This is not to suggest you must be hypervigilant about monitoring every little thing. That’s unnecessary and counterproductive. But when something noticeable changes, like overall stress and loss of sleep for a couple weeks in a row, know it’s okay and normal if this temporarily affects your performance in the gym. 

Returning to the example above, if after a couple high-stress weeks and less sleep you’re having a hard time lifting weights for eight reps that you were previously lifting for 10-12, and a slight ache has developed in one knee, how should you respond?

Gauge how the workout will go with the warm-up sets. 

Within the first few warm-up sets you may notice weights that usually move fairly easy feel a bit heavier than usual. For example, let’s say warm-up sets for squats typically go something like this to lead up to the first work set with 125 pounds:

  • Warm-up set 1: empty barbell x 5 reps
  • Warm-up set 2: 65 pounds x 5 reps
  • Warm-up set 3: 85 pounds x 5 reps
  • Warm-up set 4: 105 pounds x 5 reps
    • Work set 1: 125 pounds x 5 reps

But this week, due to factors like accumulation of stress and sleep loss, the third warm-up set with 85 pounds feels harder than usual, and you notice the increased difficulty with the warm-up set with 105 pounds. Rather than those warm-up sets moving quickly and feeling good, they might feel slower, or just heavier. Or they vaguely just “don’t feel great.”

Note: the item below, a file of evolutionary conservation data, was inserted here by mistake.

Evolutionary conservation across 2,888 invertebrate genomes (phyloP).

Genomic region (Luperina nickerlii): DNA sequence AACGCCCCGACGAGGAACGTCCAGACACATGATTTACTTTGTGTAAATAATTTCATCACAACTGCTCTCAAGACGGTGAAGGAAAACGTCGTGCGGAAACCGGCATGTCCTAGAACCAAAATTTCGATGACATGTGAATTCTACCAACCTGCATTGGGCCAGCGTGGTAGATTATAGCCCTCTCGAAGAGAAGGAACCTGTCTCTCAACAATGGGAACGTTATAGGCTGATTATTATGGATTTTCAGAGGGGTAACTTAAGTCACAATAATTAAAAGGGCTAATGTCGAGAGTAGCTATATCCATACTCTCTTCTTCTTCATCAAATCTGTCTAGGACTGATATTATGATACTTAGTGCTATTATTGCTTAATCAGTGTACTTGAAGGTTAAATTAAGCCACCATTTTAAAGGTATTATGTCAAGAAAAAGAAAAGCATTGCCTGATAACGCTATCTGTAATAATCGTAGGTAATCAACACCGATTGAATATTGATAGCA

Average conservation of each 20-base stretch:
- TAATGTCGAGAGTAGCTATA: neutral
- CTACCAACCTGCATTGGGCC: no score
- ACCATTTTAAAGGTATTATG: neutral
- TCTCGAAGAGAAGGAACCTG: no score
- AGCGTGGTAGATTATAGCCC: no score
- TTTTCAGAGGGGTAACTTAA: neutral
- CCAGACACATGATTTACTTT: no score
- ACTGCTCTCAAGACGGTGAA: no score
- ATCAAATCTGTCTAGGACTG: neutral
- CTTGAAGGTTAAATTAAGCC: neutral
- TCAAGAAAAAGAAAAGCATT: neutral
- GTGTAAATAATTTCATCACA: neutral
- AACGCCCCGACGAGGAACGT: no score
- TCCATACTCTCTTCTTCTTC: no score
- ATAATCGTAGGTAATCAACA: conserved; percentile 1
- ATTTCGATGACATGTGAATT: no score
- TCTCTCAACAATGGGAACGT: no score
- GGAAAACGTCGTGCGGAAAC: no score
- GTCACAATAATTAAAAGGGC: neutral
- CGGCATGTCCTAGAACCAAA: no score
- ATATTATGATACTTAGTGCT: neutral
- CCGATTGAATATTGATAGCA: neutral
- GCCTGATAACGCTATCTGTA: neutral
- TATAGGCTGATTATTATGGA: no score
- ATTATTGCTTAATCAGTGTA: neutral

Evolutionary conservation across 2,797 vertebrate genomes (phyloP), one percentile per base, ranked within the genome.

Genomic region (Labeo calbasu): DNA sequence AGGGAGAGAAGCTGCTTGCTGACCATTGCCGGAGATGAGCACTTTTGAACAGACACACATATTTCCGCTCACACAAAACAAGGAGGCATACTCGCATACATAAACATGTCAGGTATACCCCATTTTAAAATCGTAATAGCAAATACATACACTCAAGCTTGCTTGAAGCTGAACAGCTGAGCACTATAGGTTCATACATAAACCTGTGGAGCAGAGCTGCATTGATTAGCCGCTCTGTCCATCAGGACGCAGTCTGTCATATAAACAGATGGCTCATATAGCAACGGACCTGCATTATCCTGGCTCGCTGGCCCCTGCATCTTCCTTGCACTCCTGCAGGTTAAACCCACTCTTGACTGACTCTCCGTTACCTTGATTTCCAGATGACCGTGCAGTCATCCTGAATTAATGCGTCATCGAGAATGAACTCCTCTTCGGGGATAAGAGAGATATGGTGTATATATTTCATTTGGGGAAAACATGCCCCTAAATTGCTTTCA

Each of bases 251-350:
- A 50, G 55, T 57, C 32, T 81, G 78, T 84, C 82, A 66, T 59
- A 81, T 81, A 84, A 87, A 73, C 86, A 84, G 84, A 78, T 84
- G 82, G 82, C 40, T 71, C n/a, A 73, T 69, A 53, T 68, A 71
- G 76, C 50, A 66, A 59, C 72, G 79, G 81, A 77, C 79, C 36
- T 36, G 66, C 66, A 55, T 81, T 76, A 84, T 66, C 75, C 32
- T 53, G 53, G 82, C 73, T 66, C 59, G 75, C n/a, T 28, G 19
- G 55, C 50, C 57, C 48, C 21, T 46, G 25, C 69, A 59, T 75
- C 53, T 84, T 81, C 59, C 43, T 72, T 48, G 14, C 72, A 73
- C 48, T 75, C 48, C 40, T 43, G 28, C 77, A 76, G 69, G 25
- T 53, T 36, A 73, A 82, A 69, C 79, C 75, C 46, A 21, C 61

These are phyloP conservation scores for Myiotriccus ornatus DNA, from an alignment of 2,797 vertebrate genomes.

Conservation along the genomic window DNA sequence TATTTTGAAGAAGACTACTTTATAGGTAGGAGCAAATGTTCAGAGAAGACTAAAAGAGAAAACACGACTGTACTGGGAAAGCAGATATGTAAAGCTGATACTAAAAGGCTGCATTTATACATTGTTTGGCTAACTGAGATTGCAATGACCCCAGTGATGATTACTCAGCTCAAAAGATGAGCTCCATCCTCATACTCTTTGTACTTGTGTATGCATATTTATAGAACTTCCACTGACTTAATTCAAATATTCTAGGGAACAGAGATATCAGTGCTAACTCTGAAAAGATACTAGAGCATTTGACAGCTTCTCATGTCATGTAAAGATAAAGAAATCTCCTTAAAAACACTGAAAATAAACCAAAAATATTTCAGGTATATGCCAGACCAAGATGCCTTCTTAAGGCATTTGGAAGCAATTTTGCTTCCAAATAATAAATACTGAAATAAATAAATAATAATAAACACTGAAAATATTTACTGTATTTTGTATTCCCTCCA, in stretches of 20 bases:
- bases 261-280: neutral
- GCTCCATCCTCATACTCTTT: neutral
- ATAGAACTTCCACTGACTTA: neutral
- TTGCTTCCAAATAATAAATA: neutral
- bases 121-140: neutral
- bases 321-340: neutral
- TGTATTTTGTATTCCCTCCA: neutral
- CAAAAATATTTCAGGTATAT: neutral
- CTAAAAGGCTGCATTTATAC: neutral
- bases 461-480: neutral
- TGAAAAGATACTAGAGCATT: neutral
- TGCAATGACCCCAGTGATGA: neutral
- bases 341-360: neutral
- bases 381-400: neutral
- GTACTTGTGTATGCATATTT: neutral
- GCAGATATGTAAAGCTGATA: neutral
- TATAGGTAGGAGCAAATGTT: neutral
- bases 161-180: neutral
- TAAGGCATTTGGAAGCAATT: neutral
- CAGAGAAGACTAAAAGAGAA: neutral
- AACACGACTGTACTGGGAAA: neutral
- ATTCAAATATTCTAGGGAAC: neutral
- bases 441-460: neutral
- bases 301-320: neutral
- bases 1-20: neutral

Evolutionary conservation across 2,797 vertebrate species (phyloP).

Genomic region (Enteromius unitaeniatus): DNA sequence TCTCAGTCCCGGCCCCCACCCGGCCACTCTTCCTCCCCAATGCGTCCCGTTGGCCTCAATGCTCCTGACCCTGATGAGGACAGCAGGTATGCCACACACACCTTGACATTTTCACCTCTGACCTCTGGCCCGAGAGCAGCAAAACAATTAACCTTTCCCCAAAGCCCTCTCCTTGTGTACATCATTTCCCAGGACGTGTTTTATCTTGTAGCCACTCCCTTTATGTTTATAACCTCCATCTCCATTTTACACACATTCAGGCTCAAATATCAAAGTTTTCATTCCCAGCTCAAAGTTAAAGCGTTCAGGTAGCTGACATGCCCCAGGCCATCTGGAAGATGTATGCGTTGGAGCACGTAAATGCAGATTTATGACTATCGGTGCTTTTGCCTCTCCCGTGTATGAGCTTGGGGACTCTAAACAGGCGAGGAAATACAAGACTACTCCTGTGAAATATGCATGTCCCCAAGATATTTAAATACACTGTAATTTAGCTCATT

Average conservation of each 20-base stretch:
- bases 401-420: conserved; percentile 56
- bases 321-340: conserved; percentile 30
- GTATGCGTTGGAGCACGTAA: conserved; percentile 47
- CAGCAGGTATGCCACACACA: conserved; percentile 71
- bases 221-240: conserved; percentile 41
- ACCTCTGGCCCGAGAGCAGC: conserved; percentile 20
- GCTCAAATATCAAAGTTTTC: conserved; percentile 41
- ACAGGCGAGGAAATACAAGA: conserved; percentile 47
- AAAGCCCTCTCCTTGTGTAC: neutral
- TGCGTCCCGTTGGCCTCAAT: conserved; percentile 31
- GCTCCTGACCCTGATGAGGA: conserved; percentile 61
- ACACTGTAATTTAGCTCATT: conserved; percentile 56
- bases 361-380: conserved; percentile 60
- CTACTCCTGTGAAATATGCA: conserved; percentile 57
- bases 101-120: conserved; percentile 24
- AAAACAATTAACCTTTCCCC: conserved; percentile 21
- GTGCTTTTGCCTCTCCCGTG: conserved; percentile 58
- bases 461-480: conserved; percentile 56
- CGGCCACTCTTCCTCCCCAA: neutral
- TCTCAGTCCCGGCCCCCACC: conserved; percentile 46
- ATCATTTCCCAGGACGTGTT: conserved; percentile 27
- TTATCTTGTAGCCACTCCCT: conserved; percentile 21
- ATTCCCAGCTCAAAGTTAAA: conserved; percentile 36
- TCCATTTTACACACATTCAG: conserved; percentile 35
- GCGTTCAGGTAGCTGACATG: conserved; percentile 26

Rather than doubling down on your effort and adding more weight to the bar—and letting emotion influence your workout choices—you could acknowledge the situation and keep the weights a little lighter this workout. That could mean working up to 115 pounds or so for the work sets, instead of 125 or more.

It’s very likely, in this situation, that 115×5 may feel just as challenging as 125×5 in the previous workout. And that’s okay. Even though you are using less weight, you’ll still produce a training effect and, most importantly, you’ll get practice learning how to listen to your body and respond accordingly, without allowing emotion to influence the response. This is good practice because it certainly won’t be the last workout that doesn’t go the way you expected it to, so it’s best to learn how to respond now.

Listen to your body and do your best to be as objective as possible, then respond pragmatically. Warm-up sets will help guide you in selecting the weights you should use for the day.